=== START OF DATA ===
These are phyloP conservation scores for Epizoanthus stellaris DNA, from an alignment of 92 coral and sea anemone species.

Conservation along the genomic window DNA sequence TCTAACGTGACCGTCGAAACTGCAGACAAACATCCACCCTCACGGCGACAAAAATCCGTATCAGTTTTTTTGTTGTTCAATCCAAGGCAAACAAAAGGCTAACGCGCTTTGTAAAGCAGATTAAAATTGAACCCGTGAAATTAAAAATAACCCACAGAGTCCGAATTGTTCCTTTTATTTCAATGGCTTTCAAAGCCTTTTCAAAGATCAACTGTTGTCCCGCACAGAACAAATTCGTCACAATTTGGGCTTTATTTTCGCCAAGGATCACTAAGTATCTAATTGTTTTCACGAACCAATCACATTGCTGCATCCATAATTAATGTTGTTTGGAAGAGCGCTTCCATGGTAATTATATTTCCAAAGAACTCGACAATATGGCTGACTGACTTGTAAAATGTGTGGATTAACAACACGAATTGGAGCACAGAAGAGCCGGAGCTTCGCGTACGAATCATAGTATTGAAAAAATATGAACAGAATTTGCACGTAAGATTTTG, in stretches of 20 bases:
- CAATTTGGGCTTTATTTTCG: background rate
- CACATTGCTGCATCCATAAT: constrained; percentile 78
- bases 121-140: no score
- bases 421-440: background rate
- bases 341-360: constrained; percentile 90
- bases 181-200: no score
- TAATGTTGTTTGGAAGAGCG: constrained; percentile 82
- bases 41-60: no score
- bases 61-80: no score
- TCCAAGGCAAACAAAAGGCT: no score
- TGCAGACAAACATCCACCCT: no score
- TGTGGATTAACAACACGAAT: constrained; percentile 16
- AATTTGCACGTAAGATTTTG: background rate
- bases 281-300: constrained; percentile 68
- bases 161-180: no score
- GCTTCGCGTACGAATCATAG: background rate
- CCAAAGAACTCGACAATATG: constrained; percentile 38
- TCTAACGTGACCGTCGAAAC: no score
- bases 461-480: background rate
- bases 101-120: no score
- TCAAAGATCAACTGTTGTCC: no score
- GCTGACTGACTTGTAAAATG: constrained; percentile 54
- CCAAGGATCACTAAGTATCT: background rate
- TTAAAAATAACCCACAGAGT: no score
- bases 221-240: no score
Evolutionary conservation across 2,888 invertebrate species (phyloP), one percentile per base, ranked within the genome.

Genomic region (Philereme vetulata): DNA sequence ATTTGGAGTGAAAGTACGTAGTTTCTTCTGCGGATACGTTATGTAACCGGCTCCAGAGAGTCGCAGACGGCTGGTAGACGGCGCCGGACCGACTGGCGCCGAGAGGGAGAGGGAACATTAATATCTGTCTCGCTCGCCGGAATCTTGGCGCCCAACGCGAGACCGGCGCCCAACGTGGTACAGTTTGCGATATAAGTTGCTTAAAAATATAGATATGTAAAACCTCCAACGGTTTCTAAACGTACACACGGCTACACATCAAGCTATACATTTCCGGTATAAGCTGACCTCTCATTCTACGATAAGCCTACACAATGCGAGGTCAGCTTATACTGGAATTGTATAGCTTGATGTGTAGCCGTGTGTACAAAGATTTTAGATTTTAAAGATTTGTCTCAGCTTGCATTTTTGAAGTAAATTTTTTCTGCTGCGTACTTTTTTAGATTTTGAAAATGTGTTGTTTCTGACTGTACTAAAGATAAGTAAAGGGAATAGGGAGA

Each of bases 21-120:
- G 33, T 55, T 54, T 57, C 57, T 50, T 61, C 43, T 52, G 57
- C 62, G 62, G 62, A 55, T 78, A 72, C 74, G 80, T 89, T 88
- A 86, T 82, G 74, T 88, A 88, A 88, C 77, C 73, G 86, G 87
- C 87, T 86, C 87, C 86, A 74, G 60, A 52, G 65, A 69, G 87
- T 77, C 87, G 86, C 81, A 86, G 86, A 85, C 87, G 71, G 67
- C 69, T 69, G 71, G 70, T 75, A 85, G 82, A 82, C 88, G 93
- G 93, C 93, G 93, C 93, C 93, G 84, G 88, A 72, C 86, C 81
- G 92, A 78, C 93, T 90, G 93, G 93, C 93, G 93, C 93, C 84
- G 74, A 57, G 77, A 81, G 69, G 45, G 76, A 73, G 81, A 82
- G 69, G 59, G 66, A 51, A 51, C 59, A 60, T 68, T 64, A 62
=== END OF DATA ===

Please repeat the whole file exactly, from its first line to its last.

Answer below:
These are phyloP conservation scores for Epizoanthus stellaris DNA, from an alignment of 92 coral and sea anemone species.

Conservation along the genomic window DNA sequence TCTAACGTGACCGTCGAAACTGCAGACAAACATCCACCCTCACGGCGACAAAAATCCGTATCAGTTTTTTTGTTGTTCAATCCAAGGCAAACAAAAGGCTAACGCGCTTTGTAAAGCAGATTAAAATTGAACCCGTGAAATTAAAAATAACCCACAGAGTCCGAATTGTTCCTTTTATTTCAATGGCTTTCAAAGCCTTTTCAAAGATCAACTGTTGTCCCGCACAGAACAAATTCGTCACAATTTGGGCTTTATTTTCGCCAAGGATCACTAAGTATCTAATTGTTTTCACGAACCAATCACATTGCTGCATCCATAATTAATGTTGTTTGGAAGAGCGCTTCCATGGTAATTATATTTCCAAAGAACTCGACAATATGGCTGACTGACTTGTAAAATGTGTGGATTAACAACACGAATTGGAGCACAGAAGAGCCGGAGCTTCGCGTACGAATCATAGTATTGAAAAAATATGAACAGAATTTGCACGTAAGATTTTG, in stretches of 20 bases:
- CAATTTGGGCTTTATTTTCG: background rate
- CACATTGCTGCATCCATAAT: constrained; percentile 78
- bases 121-140: no score
- bases 421-440: background rate
- bases 341-360: constrained; percentile 90
- bases 181-200: no score
- TAATGTTGTTTGGAAGAGCG: constrained; percentile 82
- bases 41-60: no score
- bases 61-80: no score
- TCCAAGGCAAACAAAAGGCT: no score
- TGCAGACAAACATCCACCCT: no score
- TGTGGATTAACAACACGAAT: constrained; percentile 16
- AATTTGCACGTAAGATTTTG: background rate
- bases 281-300: constrained; percentile 68
- bases 161-180: no score
- GCTTCGCGTACGAATCATAG: background rate
- CCAAAGAACTCGACAATATG: constrained; percentile 38
- TCTAACGTGACCGTCGAAAC: no score
- bases 461-480: background rate
- bases 101-120: no score
- TCAAAGATCAACTGTTGTCC: no score
- GCTGACTGACTTGTAAAATG: constrained; percentile 54
- CCAAGGATCACTAAGTATCT: background rate
- TTAAAAATAACCCACAGAGT: no score
- bases 221-240: no score
Evolutionary conservation across 2,888 invertebrate species (phyloP), one percentile per base, ranked within the genome.

Genomic region (Philereme vetulata): DNA sequence ATTTGGAGTGAAAGTACGTAGTTTCTTCTGCGGATACGTTATGTAACCGGCTCCAGAGAGTCGCAGACGGCTGGTAGACGGCGCCGGACCGACTGGCGCCGAGAGGGAGAGGGAACATTAATATCTGTCTCGCTCGCCGGAATCTTGGCGCCCAACGCGAGACCGGCGCCCAACGTGGTACAGTTTGCGATATAAGTTGCTTAAAAATATAGATATGTAAAACCTCCAACGGTTTCTAAACGTACACACGGCTACACATCAAGCTATACATTTCCGGTATAAGCTGACCTCTCATTCTACGATAAGCCTACACAATGCGAGGTCAGCTTATACTGGAATTGTATAGCTTGATGTGTAGCCGTGTGTACAAAGATTTTAGATTTTAAAGATTTGTCTCAGCTTGCATTTTTGAAGTAAATTTTTTCTGCTGCGTACTTTTTTAGATTTTGAAAATGTGTTGTTTCTGACTGTACTAAAGATAAGTAAAGGGAATAGGGAGA

Each of bases 21-120:
- G 33, T 55, T 54, T 57, C 57, T 50, T 61, C 43, T 52, G 57
- C 62, G 62, G 62, A 55, T 78, A 72, C 74, G 80, T 89, T 88
- A 86, T 82, G 74, T 88, A 88, A 88, C 77, C 73, G 86, G 87
- C 87, T 86, C 87, C 86, A 74, G 60, A 52, G 65, A 69, G 87
- T 77, C 87, G 86, C 81, A 86, G 86, A 85, C 87, G 71, G 67
- C 69, T 69, G 71, G 70, T 75, A 85, G 82, A 82, C 88, G 93
- G 93, C 93, G 93, C 93, C 93, G 84, G 88, A 72, C 86, C 81
- G 92, A 78, C 93, T 90, G 93, G 93, C 93, G 93, C 93, C 84
- G 74, A 57, G 77, A 81, G 69, G 45, G 76, A 73, G 81, A 82
- G 69, G 59, G 66, A 51, A 51, C 59, A 60, T 68, T 64, A 62